TV Recap

The Harder They Coma

On ''24,'' the vice president tries to launch the nuke against Fayed's country as Palmer wakes up

ABUSIVE POWERS Vice in the pursuit of extremism means no liberty
Image credit: Kelsey McNeal
ABUSIVE POWERS Vice in the pursuit of extremism means no liberty

''24'': Presidential collision course

Talk about your miracles of modern medicine: Turns out if you put Wayne Palmer in a coma, then slowly bring him out of it, he emerges from his mental fog a firmer thinker, a more decisive Commander-in-Chief, than he ever was before. At least, that was one of the many cheerful improbabilities thrown at us last night on 24, which is rapidly coming to resemble a kind of afternoon-soap-opera version of the thinking person's action show we know and love. Severely wounded characters suddenly lucid; key characters smooching in CTU: It's General 24 Hospital, or 24 Lives to Live, or As the 24 Turns.

Or maybe Of Mice and 24: What the H-E-double-hockey-sticks was up with the sudden introduction of Brady? This nice young man is apparently an autistic savant who's one-third Lenny, one-third Rain Man, and one-third Andy Richter. Brady helped his brother Mark (hey, it's the guy who played Brian Krakow in My So-Called Life!) give Gredenko the security codes that the garrulous Russian needed for the terrorists' next target, a nuclear-power plant. This sort of out-of-nowhere introduction of characters who'll probably soon be dropped is more in keeping with the beginning of your average 24 season, when we've come to expect there will be a few marginal information givers or innocent bystanders who'll be put in harm's way just long enough for Jack to use 'em and lose 'em. (Among many examples: Diane Huxley and her son, Derek — she was played by Connie Britton, now the mom on Friday Night Lights, but at the start of last season, she was Jack's oh-so-momentary love interest.) Using disposable characters like Brady and Brian Krakow when we're well into the second half of a 24 season suggests a major plotline that's still on the wobbly side. I mean, if they're going to pull in someone fast and at random, couldn't the writers have dreamed up a way to get, oh, maybe someone we know and like, such as Agent Aaron Pierce, back in action, after reintroducing him a few hours/weeks ago?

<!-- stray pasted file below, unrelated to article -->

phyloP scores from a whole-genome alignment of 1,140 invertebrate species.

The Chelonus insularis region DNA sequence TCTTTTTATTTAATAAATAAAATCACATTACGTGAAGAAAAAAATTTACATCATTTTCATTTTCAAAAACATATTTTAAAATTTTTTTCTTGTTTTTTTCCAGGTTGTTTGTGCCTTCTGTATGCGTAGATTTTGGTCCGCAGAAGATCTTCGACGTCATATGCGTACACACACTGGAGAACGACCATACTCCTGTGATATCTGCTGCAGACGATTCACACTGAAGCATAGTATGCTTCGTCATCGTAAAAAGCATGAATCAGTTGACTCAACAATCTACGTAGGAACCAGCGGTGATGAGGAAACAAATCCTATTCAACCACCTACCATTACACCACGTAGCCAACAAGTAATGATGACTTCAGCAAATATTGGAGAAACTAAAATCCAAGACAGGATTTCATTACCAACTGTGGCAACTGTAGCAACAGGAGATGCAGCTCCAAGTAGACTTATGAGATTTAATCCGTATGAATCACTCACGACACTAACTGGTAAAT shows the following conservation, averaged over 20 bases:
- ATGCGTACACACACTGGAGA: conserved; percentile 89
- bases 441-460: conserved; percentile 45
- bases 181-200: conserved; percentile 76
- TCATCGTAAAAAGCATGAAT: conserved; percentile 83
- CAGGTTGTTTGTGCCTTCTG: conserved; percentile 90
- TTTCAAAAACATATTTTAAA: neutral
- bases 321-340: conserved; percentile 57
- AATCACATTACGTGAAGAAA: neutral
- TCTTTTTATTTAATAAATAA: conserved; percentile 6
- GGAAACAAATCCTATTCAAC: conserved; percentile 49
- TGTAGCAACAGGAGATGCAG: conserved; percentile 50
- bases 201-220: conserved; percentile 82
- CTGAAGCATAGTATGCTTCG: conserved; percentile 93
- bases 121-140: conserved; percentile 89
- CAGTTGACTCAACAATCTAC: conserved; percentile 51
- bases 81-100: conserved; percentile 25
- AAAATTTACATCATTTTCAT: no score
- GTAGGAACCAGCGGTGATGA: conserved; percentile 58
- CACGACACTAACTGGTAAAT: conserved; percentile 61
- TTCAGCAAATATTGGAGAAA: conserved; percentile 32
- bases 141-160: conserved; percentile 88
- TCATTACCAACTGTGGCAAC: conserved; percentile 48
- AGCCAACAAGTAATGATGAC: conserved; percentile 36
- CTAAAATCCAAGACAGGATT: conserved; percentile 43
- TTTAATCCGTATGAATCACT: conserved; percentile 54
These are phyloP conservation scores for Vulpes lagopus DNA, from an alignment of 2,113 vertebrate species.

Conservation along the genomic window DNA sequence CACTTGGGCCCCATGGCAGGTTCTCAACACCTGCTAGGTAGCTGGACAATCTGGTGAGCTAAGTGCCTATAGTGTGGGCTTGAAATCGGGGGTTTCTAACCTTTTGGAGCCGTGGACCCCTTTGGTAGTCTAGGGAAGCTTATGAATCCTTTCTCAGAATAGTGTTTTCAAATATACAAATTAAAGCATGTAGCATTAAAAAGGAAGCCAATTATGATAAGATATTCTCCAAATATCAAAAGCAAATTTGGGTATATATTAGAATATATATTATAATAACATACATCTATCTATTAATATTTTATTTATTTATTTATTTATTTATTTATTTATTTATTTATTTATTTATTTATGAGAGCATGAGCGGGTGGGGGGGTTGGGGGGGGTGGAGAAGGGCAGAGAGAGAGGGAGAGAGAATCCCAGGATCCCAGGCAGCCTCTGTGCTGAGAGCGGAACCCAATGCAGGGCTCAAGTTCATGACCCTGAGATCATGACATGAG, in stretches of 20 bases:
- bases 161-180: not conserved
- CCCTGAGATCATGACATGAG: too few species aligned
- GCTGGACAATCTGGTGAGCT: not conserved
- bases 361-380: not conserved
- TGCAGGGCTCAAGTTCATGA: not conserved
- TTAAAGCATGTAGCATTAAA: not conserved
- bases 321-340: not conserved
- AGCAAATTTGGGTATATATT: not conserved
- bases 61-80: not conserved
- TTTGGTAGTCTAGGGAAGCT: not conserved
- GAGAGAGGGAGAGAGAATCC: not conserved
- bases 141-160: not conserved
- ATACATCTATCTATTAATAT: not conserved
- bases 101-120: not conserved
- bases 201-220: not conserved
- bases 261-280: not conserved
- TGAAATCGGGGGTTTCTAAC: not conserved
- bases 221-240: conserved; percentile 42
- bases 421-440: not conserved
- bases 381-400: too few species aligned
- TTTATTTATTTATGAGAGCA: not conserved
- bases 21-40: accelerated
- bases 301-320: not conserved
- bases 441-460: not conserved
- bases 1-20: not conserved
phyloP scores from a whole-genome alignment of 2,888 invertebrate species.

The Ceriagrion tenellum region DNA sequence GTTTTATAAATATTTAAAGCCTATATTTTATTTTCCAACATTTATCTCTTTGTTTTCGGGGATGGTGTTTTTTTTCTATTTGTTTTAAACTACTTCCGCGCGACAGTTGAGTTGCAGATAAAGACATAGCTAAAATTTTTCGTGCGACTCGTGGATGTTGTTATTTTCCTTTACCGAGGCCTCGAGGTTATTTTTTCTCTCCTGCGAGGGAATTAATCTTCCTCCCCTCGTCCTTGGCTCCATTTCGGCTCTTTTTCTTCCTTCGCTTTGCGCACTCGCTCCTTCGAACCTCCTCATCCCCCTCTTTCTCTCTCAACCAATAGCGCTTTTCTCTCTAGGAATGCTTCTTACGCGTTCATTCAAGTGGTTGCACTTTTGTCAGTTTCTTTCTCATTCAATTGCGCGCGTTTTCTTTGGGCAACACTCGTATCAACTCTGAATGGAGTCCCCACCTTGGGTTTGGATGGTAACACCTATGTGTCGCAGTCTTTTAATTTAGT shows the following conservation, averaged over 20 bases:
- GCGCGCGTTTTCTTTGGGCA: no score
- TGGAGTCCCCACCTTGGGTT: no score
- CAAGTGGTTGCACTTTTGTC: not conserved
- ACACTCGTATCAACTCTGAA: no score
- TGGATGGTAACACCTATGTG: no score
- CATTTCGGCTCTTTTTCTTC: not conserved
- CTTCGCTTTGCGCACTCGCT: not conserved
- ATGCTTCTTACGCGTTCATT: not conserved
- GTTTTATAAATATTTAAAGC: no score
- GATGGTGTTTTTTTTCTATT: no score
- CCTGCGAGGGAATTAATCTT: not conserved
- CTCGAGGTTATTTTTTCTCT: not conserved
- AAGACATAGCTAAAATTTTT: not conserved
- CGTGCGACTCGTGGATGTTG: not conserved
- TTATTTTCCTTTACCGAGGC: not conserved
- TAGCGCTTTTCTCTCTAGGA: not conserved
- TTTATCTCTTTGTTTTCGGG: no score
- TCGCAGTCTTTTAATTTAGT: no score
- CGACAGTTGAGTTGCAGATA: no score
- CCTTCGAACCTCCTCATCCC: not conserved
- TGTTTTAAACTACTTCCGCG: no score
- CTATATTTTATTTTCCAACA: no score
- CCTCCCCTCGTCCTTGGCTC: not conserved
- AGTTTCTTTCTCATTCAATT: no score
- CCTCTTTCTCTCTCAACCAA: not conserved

Oh, well. Back at CTU, some guy named Johnson (am I groggy, or has this fellow not had enough lines to earn his SAG card before last night?) came up with evidence that Nadia wasn't the mole. But she wasn't freed before we saw Ricky Schroder/Mike Doyle pull one of his I'm-a-manly-man, she's-guilty-until-proven-innocent stalling tactics, meant to increase our mistrust and dislike of him. (I dunno, I'm still clinging to the idea that no matter what happened in Denver — again with the ominous Denver references last night! — we're being played about Ricky/Mike; I'll stick my neck out and say I bet he ends this 24 season a stalwart hero, fighting valiantly side-by-side with Jack.)

Nadia and Milo confirmed their ''friendship'' by first having a spat and then kissing passionately in full view of Chloe and, one can only guess from the camera angles, about half the CTU staff. Once this day is over, I'd recommend to whoever is the Commander-in-Chief left standing that he totally overhaul CTU, by now a hotbed of non-professionalism. If Bill Buchanan and his wife, Karen, leave the unit, Chloe and Morris will actually be the least dysfunctional, most efficient CTU-ers left.

I'm spending time talking about relationships because, as you probably noticed, not much happened last night. Nadia not mole: check. President woken to try and thwart the loony vice president: check. Doyle acts tough: check. Jack (making once again what amounts to a cameo appearance on his own show) and his men shoot guns: check. And we end with Powers Boothe in full Dr. Strangelove mode, overriding the president and ending the hour with the words ''Get me the attorney general!'' The best thing about 24 being fiction is that it's unlikely that the AG will turn out to be ''special guest star Alberto Gonzales'' next week.

Speaking of next week, I loved what I think I heard that evil minx, the vice president's aide Lisa, whisper to the veep during the coming attractions: Wasn't it ''The ends justify the means''? It would only make the 24 soap opera even sudsier if Vice President Daniels and Lisa prove to be an evil couple intent on ruling the world....

What do you think? Do you trust Doyle? Now that Jack has Gredenko in custody, will he get Fayed too? Will 24 eventually circle back to the conspiracy surrounding Jack's his father? (Remember Jack's father?) And just how long will Wayne Palmer remain lucid and decisive?

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Originally posted Mar 27, 2007